Matt: I was talking to some of my fellow hip hop heads recently and most of them said that Crooked I came out the hardest amongst all four Slaughterhouse members on their last album, out beating Royce Da 5’9, Joell Ortiz and Joe Budden. Crooked’s latest album, Hood Star is set to drop on June 15 and you’re seen as one of his greatest mentors, and you also appear on a track with him, can you tell me some more about the album?
Big Hutch: I mean, like I said, I worked and help develop him to what he is. I had him at the embryo stage, so if you think he’s hot now, you would have to check out this new record. It’s like saying you like the new Chevy, but it’s nothing like going back and checking out the old, fully restored Chevy. You have a better respect for him if you check out Hood Star. His work ethic has always been the same. It’s no surprise to me, because I was there from the beginning, but I think people are gonna dig him based upon the respect level they have for him today.
Matt: As I mentioned before, I read that you were one of Crooked’s mentors, how so?
Big Hutch: I was hired at Death Row and looked over all the music affairs. He was already signed to Daz and Big C-Style and we went out and signed him direct. I knew about him I knew what he was doing (laughs) I immediately got him in the studio. What a lot of people don’t realize about Crooked I is that you hear that saying ‘dope before your time,’ that’s him. He was really mature for the stage he was at, they really needed somebody like him to come in and make sense on a record, because when you’re a young emcee, you’re all over the place.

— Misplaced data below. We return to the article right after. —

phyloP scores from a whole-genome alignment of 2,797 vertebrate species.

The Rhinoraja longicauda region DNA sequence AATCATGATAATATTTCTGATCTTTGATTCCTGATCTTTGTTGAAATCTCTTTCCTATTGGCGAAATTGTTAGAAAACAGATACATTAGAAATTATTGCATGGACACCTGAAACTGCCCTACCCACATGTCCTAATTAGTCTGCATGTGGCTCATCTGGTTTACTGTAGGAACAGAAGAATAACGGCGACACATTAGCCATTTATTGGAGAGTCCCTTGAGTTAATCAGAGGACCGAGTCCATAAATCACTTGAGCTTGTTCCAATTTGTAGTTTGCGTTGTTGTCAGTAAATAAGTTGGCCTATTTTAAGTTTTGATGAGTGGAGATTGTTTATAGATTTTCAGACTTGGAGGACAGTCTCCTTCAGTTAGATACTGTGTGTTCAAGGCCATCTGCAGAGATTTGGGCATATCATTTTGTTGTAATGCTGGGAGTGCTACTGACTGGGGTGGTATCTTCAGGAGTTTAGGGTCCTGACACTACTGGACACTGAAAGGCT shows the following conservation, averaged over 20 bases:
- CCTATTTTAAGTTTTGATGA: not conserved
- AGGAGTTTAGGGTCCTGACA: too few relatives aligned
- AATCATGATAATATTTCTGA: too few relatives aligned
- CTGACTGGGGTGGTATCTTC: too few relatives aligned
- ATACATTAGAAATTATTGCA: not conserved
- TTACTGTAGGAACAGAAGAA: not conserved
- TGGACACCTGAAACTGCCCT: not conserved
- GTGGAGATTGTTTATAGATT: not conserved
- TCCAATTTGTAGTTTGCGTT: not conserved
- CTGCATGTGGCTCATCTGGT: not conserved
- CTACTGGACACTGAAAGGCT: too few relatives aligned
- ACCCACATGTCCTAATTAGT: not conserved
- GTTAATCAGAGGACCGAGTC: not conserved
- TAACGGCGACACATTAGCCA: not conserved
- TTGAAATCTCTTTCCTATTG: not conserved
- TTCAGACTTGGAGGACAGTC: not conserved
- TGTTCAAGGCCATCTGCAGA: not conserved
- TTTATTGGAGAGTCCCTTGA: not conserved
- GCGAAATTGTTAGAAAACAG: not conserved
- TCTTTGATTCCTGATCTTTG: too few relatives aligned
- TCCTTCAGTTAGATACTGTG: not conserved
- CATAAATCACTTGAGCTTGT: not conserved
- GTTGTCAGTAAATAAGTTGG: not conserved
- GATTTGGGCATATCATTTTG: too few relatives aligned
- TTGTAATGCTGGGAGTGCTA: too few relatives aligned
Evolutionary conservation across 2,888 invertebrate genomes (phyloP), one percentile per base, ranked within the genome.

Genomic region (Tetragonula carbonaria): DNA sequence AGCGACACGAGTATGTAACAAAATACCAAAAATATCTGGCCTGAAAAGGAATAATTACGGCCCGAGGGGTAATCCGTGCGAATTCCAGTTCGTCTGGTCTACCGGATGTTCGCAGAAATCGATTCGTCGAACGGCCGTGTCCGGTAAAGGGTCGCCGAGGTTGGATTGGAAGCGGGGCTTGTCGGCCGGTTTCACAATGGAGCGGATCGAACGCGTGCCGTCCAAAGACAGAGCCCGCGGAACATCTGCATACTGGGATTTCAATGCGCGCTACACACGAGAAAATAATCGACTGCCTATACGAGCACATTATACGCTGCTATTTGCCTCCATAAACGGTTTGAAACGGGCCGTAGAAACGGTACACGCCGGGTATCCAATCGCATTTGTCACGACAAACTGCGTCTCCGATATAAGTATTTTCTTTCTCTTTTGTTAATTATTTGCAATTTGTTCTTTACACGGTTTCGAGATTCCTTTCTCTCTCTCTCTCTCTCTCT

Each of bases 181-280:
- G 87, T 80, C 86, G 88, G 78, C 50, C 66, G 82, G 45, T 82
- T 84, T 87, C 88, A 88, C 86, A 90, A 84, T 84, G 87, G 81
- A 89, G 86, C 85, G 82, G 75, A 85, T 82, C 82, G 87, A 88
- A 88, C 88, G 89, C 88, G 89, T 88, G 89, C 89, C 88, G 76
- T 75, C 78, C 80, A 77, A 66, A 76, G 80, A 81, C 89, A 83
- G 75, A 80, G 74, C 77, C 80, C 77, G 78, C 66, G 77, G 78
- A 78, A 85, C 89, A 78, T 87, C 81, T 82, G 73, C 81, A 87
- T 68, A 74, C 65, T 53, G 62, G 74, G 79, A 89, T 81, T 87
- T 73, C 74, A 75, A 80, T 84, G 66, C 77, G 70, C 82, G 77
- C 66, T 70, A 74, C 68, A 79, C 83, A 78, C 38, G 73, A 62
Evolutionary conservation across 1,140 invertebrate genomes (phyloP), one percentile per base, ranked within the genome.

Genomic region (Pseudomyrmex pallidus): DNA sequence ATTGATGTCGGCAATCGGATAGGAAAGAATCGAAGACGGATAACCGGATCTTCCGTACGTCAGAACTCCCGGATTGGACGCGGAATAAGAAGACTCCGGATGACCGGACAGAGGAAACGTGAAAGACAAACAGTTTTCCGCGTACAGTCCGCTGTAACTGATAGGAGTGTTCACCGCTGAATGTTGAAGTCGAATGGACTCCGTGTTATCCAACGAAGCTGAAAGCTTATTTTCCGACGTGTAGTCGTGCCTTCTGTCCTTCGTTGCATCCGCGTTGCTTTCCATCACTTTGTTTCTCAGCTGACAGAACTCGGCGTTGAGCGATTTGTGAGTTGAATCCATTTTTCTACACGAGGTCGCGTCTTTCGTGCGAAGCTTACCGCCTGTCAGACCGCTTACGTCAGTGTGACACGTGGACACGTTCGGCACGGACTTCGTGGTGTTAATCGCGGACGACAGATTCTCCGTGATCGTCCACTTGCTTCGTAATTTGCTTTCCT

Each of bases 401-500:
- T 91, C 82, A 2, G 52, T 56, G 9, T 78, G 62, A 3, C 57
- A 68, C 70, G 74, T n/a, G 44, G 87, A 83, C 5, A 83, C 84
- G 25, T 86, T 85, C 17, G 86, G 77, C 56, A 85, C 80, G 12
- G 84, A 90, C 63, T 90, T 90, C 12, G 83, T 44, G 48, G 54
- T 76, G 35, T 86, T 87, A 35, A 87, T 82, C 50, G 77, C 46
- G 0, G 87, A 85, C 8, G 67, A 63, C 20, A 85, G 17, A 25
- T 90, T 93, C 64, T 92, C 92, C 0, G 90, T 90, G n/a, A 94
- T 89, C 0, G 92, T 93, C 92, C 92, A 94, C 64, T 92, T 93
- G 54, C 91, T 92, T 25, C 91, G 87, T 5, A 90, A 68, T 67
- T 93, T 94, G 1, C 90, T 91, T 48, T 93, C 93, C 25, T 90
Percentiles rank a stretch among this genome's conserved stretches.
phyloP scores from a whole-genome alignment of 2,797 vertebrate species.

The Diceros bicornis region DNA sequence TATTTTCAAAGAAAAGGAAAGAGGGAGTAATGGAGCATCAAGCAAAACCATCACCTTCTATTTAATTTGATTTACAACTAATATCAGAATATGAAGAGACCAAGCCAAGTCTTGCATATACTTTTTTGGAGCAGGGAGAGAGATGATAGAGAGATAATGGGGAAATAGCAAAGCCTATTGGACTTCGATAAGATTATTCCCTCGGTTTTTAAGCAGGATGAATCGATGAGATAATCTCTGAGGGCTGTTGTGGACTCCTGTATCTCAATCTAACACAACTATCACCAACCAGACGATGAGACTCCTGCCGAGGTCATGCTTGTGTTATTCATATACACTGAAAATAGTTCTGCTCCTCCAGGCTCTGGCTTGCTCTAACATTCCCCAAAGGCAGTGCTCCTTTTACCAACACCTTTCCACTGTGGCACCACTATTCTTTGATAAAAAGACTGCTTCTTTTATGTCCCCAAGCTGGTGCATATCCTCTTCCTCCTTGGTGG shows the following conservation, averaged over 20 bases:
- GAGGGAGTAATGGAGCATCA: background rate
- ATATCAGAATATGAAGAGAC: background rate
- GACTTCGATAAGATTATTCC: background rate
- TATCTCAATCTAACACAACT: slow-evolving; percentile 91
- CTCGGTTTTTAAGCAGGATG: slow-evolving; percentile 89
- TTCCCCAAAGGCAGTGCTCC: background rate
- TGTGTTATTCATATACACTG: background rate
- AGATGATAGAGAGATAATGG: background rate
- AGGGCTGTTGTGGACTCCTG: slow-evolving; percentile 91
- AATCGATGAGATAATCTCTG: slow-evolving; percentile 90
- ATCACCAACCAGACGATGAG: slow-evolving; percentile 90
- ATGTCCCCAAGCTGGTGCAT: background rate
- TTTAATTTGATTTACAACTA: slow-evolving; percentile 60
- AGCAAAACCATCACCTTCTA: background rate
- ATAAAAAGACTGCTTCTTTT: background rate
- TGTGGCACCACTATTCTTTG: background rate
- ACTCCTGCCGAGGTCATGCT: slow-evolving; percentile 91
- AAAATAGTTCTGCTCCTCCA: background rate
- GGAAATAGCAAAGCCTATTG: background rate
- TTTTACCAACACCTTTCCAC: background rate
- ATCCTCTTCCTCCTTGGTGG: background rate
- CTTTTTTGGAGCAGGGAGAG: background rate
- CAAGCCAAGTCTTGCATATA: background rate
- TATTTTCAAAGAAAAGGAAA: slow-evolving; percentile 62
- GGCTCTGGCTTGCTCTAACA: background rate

Matt: You mentioned yourself working with Crooked I during his ‘embryo’ stages, do you know in the early stages if a guy is gonna be good, even in the early stages?
Big Hutch: Yeah you can tell with how much hunger he has. From a producer’s perspective, it’s the passion that the artist has. For instance when I met Eve and I was with the company over at Aftermath, developing Eve, I knew through her passion and work ethic, she was good. When I met Crooked, I knew that one day, he’d do it. When you meet someone with the passion and the vision, you know.
Matt: I’ve heard only a couple songs off the album so far, which have leaked but can we expect some more G-funk beats on Hood Star similar to the ones you used on your records, like I was listening to your most recent release, “Fresh Out the Pen” last night.
Big Hutch: I appreciate that man. (laughs) you know it’s full of that, it’s a healthy chemistry that I did, that helped me compromise for the artist. If you look at the things I’ve done as a producer, look at Black Mafia Life or Uncle Sam’s Curse, it’s a healthy combination of fruits and vegetables in there. I think you’ll get a good sense of where we were at while with Death Row.